- Posted by Ryan W. Sternoff
- On June 25, 2013
Washington courts have applied the doctrine of equitable subrogation in many contexts. The doctrine is typically applied where one party has answered for the debt of another, usually by one creditor paying another creditor. The doctrine effectively operates as an equitable assignment to the party who has paid the debt, entitling that party to step into the shoes of the parties’ interest they have paid (and maintain the priority of the corresponding lien interest) in order to prevent unjust enrichment of the debtor or another creditor. A traditional requirement of this rule is that the party seeking equitable subrogation must have acted under some duty or compulsion, and not acted as a volunteer or intermeddler.[i] The requirement that the party seeking equitable subrogation be acting to protect its interest has often been referred to as the “volunteer rule” or “volunteer exception” to application of the doctrine.
Recently, the Washington Supreme Court revisited the doctrine of equitable subrogation in the case Columbia Community Bank v. Newman Park, LLC. In 2004, Newman Park LLC (“Newman Park”) purchased a Thurston County property. To pay for the property, Newman Park obtained a loan for around $400,000 from Hometown National Bank which was secured by a deed of trust on the property. Newman Park consisted of 12 members, including Landmark Development Ventures (“Landmark”), which held a 39% interest in Newman Park.
In 2008, Landmark went to a different bank, Columbia Community Bank (“CCB”), and took out a $1.5 million loan without the knowledge or permission of the other owners of Newman Park. CCB required that Landmark use the proceeds from the new loan to pay off the existing loan to assure that CCB would have a first priority lien position on the property. To CCB’s demise, Landmark had no authority to refinance the property, as Landmark’s operating agreement required that 80% of the membership approve any such transaction. CCB was unaware that Landmark lacked the authority to enter into the transaction. After a default on the loan, CCB took action to foreclose and Newman Park’s investors objected that they had not consented to CCB’s security interest on the property, and argued that CCB was a “volunteer” and thus could not benefit from the doctrine of equitable subrogation.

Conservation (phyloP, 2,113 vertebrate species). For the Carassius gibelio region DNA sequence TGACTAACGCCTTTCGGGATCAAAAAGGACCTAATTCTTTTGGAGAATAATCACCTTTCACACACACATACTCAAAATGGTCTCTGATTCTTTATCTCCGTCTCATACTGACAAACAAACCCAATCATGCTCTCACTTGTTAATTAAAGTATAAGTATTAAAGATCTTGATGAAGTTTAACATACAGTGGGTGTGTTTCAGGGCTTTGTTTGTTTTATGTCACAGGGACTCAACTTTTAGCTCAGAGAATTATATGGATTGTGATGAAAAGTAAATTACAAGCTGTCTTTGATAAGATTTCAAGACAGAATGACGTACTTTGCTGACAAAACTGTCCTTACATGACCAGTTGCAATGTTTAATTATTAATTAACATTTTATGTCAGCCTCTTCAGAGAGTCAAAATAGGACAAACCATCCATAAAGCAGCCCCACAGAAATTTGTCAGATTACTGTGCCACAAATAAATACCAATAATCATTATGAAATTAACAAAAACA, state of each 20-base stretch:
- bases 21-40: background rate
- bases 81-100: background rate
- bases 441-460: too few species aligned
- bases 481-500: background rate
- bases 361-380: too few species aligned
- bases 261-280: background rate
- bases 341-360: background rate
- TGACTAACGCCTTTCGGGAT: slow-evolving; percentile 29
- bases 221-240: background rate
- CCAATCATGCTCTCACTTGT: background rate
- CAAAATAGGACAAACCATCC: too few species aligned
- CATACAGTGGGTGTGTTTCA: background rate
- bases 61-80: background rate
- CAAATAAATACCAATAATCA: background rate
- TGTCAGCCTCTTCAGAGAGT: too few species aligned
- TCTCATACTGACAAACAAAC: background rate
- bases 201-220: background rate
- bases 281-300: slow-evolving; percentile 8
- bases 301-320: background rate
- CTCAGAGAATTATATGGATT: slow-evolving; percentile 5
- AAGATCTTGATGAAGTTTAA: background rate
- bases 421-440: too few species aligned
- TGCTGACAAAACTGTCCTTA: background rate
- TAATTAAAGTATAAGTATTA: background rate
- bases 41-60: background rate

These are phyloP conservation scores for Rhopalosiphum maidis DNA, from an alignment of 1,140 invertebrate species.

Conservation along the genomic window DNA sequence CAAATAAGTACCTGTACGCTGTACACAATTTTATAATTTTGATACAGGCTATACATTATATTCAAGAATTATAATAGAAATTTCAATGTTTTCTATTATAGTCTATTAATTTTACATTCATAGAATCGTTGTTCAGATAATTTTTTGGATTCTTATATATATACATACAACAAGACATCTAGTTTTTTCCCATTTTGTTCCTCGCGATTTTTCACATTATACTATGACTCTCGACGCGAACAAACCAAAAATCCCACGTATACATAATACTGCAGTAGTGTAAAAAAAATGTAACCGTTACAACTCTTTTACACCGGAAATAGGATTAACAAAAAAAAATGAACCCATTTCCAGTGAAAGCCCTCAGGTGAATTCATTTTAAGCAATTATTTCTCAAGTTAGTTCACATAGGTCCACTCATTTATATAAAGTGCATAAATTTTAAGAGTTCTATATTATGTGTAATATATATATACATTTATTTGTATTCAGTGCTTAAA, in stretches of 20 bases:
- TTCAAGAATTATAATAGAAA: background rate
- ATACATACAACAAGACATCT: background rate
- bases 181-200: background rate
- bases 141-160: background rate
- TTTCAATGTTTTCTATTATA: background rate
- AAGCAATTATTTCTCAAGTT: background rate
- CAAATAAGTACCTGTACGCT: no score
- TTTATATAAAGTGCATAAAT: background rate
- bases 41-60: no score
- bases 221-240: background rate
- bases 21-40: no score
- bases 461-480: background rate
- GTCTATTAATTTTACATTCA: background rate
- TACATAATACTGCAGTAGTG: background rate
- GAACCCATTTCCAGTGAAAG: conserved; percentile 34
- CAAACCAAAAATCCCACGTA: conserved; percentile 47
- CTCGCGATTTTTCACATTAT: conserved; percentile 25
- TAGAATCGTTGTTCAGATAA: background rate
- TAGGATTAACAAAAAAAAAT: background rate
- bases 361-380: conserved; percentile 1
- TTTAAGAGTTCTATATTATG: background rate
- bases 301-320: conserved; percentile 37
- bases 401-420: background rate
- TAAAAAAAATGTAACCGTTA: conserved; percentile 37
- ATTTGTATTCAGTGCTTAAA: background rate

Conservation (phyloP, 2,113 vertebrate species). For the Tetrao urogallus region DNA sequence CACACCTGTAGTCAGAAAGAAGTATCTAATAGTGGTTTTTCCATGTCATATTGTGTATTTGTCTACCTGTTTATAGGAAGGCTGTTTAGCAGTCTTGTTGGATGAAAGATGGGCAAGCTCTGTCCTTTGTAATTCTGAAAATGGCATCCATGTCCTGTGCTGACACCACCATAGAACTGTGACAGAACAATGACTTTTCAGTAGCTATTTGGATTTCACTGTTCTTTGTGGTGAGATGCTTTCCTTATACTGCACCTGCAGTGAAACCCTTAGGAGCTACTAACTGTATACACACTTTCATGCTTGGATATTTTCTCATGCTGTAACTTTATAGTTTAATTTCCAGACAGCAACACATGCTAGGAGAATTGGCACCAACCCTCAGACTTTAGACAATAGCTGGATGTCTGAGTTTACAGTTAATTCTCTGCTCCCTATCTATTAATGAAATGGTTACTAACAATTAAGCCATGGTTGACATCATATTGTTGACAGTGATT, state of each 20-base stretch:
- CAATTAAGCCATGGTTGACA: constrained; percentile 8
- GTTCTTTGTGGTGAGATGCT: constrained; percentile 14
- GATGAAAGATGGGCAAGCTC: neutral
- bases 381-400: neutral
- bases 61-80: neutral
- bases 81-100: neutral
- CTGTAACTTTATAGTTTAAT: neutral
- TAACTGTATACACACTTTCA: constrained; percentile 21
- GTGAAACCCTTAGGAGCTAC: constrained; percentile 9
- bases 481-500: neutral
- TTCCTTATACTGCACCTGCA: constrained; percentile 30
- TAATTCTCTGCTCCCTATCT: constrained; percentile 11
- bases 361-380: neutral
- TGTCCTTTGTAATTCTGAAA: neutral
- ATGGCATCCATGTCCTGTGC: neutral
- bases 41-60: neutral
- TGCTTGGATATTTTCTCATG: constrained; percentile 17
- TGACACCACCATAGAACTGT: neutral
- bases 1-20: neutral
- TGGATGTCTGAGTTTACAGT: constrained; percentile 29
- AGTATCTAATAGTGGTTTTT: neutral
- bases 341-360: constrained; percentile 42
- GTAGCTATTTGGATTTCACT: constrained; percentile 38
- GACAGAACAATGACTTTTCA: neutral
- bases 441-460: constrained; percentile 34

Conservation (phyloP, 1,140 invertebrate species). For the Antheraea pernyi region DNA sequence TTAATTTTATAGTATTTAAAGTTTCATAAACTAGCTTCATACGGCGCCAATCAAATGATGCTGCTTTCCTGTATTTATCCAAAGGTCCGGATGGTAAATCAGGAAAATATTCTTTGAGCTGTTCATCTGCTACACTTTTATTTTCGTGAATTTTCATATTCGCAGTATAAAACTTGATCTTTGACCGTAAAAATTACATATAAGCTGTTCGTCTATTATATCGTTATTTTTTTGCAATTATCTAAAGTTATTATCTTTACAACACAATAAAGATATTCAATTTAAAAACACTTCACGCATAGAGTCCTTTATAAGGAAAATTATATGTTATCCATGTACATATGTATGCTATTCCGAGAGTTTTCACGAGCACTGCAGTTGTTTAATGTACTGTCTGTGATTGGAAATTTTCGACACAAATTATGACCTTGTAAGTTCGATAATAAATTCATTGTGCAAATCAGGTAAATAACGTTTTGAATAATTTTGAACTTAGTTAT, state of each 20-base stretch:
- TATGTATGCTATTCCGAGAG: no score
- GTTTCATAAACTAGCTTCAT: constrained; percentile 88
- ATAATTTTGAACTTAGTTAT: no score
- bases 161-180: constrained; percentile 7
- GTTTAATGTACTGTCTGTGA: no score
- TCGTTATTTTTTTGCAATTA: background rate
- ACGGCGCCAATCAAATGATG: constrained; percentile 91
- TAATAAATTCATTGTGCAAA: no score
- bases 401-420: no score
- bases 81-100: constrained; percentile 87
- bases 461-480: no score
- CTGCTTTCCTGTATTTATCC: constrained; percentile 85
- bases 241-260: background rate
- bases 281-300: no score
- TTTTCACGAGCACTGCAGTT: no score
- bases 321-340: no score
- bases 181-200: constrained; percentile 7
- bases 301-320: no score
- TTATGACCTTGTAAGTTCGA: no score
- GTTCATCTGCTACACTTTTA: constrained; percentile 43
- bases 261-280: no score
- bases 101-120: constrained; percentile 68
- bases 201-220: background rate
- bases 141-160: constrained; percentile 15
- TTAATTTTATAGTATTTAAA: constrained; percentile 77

After discussing Washington’s historical treatment of the doctrine of equitable subrogation, the Supreme Court rejected the traditional volunteer rule, and noted that the doctrine can be applied when a party has been induced to discharge another obligation by misrepresentation, mistake, duress, undue influence, deceit, or some other similar imposition provided that there was not any prejudice to an innocent person. The Court affirmed the decision to equitably subrogate CCB’s deed of trust to the extent of the original lienholder’s position because applying equitable subrogation would not prejudice Newman Park (it was in the exact same position as it would have been had CCB never paid off the loan).
While the doctrine of equitable subrogation is most often applied in the mortgage context, there are instances where the principles of the doctrine can potentially affect priority of construction liens, most often where a neglectful second lender is unaware of the intervening interest of a contractor. This was discussed in the January 31, 2013, blog entry found here.
Also of note in the opinion was the Supreme Court’s strong statement regarding the broad equitable powers possessed by Washington courts:
The goal of equity is to do substantial justice. Equity exists to protect the interest of deserving parties from the “harshness of strict legal rules.” Washington courts embrace a long and robust tradition of applying the doctrine of equity.
While at first glance this statement seems to give a court the power to do whatever it would like based upon the facts of the case, there are limits on a court’s equitable power. A typical example of this is in the construction lien context where courts have repeatedly held that equity cannot remedy a party’s failure to comply with the perfection requirements of the lien statute.[ii] In other words, contractors better be sure to comply with the requirements of the construction lien statutes in Washington, because in the context of construction liens, courts typically lack the equitable authority to relieve lien claimants from the “harshness of strict legal rules” if a contractor has blown its lien rights.
[i] See BNC Mortgage, Inc. v. Tax Pros, Inc., 111 Wn. App. 238, 254, 46 P.3d 812 (2002).
[ii] See e.g., Van Wolvelaere v. Weathervane Window Co., 143 Wn. App. 400, 409, 177 P.3d 750, 754 (2008) (noting, “[t]he Mechanics’ and Materialmen’s Liens statute must be strictly construed, and equitable considerations cannot ameliorate its effects.”)